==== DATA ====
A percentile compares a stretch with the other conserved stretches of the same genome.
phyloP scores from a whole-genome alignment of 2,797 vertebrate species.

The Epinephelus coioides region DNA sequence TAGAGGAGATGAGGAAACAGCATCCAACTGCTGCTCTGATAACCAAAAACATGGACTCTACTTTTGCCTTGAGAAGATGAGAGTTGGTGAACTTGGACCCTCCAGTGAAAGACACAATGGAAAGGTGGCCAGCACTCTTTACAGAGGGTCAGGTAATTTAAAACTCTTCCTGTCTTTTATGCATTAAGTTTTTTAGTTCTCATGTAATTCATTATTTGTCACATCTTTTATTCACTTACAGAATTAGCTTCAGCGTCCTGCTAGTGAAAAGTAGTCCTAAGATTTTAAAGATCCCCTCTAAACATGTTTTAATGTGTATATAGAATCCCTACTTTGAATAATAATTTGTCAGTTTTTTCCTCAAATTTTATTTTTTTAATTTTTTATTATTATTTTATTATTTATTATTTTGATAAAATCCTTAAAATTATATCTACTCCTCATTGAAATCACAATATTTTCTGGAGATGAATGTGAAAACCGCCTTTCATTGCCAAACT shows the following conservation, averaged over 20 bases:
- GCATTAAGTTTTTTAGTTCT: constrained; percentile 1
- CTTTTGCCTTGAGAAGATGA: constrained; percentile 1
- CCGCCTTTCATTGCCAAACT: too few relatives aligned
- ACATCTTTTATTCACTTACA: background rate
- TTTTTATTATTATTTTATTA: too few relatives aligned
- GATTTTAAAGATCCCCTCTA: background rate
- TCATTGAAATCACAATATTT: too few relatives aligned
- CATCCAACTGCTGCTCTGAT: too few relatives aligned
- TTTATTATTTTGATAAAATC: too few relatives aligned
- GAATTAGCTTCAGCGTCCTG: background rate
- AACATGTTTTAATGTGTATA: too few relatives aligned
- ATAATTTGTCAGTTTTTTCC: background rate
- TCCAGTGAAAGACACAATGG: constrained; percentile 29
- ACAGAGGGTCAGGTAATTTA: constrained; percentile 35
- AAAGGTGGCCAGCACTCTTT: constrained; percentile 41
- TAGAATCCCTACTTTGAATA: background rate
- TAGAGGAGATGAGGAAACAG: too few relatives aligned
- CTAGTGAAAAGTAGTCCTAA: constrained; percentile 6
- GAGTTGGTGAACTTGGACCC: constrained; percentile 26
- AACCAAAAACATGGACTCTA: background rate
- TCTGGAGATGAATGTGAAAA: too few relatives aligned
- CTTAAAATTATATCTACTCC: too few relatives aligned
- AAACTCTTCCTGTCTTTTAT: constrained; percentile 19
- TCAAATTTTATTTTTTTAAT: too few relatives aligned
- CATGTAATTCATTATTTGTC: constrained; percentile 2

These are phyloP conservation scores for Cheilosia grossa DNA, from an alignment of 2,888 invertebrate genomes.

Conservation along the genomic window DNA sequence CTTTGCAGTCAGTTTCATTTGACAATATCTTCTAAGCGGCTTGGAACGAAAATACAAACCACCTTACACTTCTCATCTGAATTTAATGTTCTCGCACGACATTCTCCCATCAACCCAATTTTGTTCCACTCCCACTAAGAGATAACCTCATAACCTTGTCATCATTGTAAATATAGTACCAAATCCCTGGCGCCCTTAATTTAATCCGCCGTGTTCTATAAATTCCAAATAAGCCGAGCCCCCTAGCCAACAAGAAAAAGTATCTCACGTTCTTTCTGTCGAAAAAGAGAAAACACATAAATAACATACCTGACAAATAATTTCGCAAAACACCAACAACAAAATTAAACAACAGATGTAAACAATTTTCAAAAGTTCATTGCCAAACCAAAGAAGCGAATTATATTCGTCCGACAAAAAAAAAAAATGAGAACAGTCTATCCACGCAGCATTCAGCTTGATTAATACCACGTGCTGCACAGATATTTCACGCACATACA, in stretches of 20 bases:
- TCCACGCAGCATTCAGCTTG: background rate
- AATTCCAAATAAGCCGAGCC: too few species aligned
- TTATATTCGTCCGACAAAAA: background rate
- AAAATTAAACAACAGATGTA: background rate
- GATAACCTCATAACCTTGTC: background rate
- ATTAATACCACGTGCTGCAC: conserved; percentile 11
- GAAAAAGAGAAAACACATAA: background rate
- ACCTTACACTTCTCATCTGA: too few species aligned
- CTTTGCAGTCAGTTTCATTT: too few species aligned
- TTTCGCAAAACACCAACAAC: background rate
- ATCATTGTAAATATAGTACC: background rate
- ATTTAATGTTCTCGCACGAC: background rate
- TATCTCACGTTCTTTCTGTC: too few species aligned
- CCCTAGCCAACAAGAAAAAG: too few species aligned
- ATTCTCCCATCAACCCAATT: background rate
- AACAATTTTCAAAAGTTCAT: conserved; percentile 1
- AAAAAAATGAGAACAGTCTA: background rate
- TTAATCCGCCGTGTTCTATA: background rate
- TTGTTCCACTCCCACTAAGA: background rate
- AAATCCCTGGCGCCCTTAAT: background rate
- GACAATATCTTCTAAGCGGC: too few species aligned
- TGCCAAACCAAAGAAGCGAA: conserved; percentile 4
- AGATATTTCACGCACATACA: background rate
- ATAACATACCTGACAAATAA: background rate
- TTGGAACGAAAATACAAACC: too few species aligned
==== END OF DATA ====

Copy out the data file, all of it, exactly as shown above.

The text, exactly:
A percentile compares a stretch with the other conserved stretches of the same genome.
phyloP scores from a whole-genome alignment of 2,797 vertebrate species.

The Epinephelus coioides region DNA sequence TAGAGGAGATGAGGAAACAGCATCCAACTGCTGCTCTGATAACCAAAAACATGGACTCTACTTTTGCCTTGAGAAGATGAGAGTTGGTGAACTTGGACCCTCCAGTGAAAGACACAATGGAAAGGTGGCCAGCACTCTTTACAGAGGGTCAGGTAATTTAAAACTCTTCCTGTCTTTTATGCATTAAGTTTTTTAGTTCTCATGTAATTCATTATTTGTCACATCTTTTATTCACTTACAGAATTAGCTTCAGCGTCCTGCTAGTGAAAAGTAGTCCTAAGATTTTAAAGATCCCCTCTAAACATGTTTTAATGTGTATATAGAATCCCTACTTTGAATAATAATTTGTCAGTTTTTTCCTCAAATTTTATTTTTTTAATTTTTTATTATTATTTTATTATTTATTATTTTGATAAAATCCTTAAAATTATATCTACTCCTCATTGAAATCACAATATTTTCTGGAGATGAATGTGAAAACCGCCTTTCATTGCCAAACT shows the following conservation, averaged over 20 bases:
- GCATTAAGTTTTTTAGTTCT: constrained; percentile 1
- CTTTTGCCTTGAGAAGATGA: constrained; percentile 1
- CCGCCTTTCATTGCCAAACT: too few relatives aligned
- ACATCTTTTATTCACTTACA: background rate
- TTTTTATTATTATTTTATTA: too few relatives aligned
- GATTTTAAAGATCCCCTCTA: background rate
- TCATTGAAATCACAATATTT: too few relatives aligned
- CATCCAACTGCTGCTCTGAT: too few relatives aligned
- TTTATTATTTTGATAAAATC: too few relatives aligned
- GAATTAGCTTCAGCGTCCTG: background rate
- AACATGTTTTAATGTGTATA: too few relatives aligned
- ATAATTTGTCAGTTTTTTCC: background rate
- TCCAGTGAAAGACACAATGG: constrained; percentile 29
- ACAGAGGGTCAGGTAATTTA: constrained; percentile 35
- AAAGGTGGCCAGCACTCTTT: constrained; percentile 41
- TAGAATCCCTACTTTGAATA: background rate
- TAGAGGAGATGAGGAAACAG: too few relatives aligned
- CTAGTGAAAAGTAGTCCTAA: constrained; percentile 6
- GAGTTGGTGAACTTGGACCC: constrained; percentile 26
- AACCAAAAACATGGACTCTA: background rate
- TCTGGAGATGAATGTGAAAA: too few relatives aligned
- CTTAAAATTATATCTACTCC: too few relatives aligned
- AAACTCTTCCTGTCTTTTAT: constrained; percentile 19
- TCAAATTTTATTTTTTTAAT: too few relatives aligned
- CATGTAATTCATTATTTGTC: constrained; percentile 2

These are phyloP conservation scores for Cheilosia grossa DNA, from an alignment of 2,888 invertebrate genomes.

Conservation along the genomic window DNA sequence CTTTGCAGTCAGTTTCATTTGACAATATCTTCTAAGCGGCTTGGAACGAAAATACAAACCACCTTACACTTCTCATCTGAATTTAATGTTCTCGCACGACATTCTCCCATCAACCCAATTTTGTTCCACTCCCACTAAGAGATAACCTCATAACCTTGTCATCATTGTAAATATAGTACCAAATCCCTGGCGCCCTTAATTTAATCCGCCGTGTTCTATAAATTCCAAATAAGCCGAGCCCCCTAGCCAACAAGAAAAAGTATCTCACGTTCTTTCTGTCGAAAAAGAGAAAACACATAAATAACATACCTGACAAATAATTTCGCAAAACACCAACAACAAAATTAAACAACAGATGTAAACAATTTTCAAAAGTTCATTGCCAAACCAAAGAAGCGAATTATATTCGTCCGACAAAAAAAAAAAATGAGAACAGTCTATCCACGCAGCATTCAGCTTGATTAATACCACGTGCTGCACAGATATTTCACGCACATACA, in stretches of 20 bases:
- TCCACGCAGCATTCAGCTTG: background rate
- AATTCCAAATAAGCCGAGCC: too few species aligned
- TTATATTCGTCCGACAAAAA: background rate
- AAAATTAAACAACAGATGTA: background rate
- GATAACCTCATAACCTTGTC: background rate
- ATTAATACCACGTGCTGCAC: conserved; percentile 11
- GAAAAAGAGAAAACACATAA: background rate
- ACCTTACACTTCTCATCTGA: too few species aligned
- CTTTGCAGTCAGTTTCATTT: too few species aligned
- TTTCGCAAAACACCAACAAC: background rate
- ATCATTGTAAATATAGTACC: background rate
- ATTTAATGTTCTCGCACGAC: background rate
- TATCTCACGTTCTTTCTGTC: too few species aligned
- CCCTAGCCAACAAGAAAAAG: too few species aligned
- ATTCTCCCATCAACCCAATT: background rate
- AACAATTTTCAAAAGTTCAT: conserved; percentile 1
- AAAAAAATGAGAACAGTCTA: background rate
- TTAATCCGCCGTGTTCTATA: background rate
- TTGTTCCACTCCCACTAAGA: background rate
- AAATCCCTGGCGCCCTTAAT: background rate
- GACAATATCTTCTAAGCGGC: too few species aligned
- TGCCAAACCAAAGAAGCGAA: conserved; percentile 4
- AGATATTTCACGCACATACA: background rate
- ATAACATACCTGACAAATAA: background rate
- TTGGAACGAAAATACAAACC: too few species aligned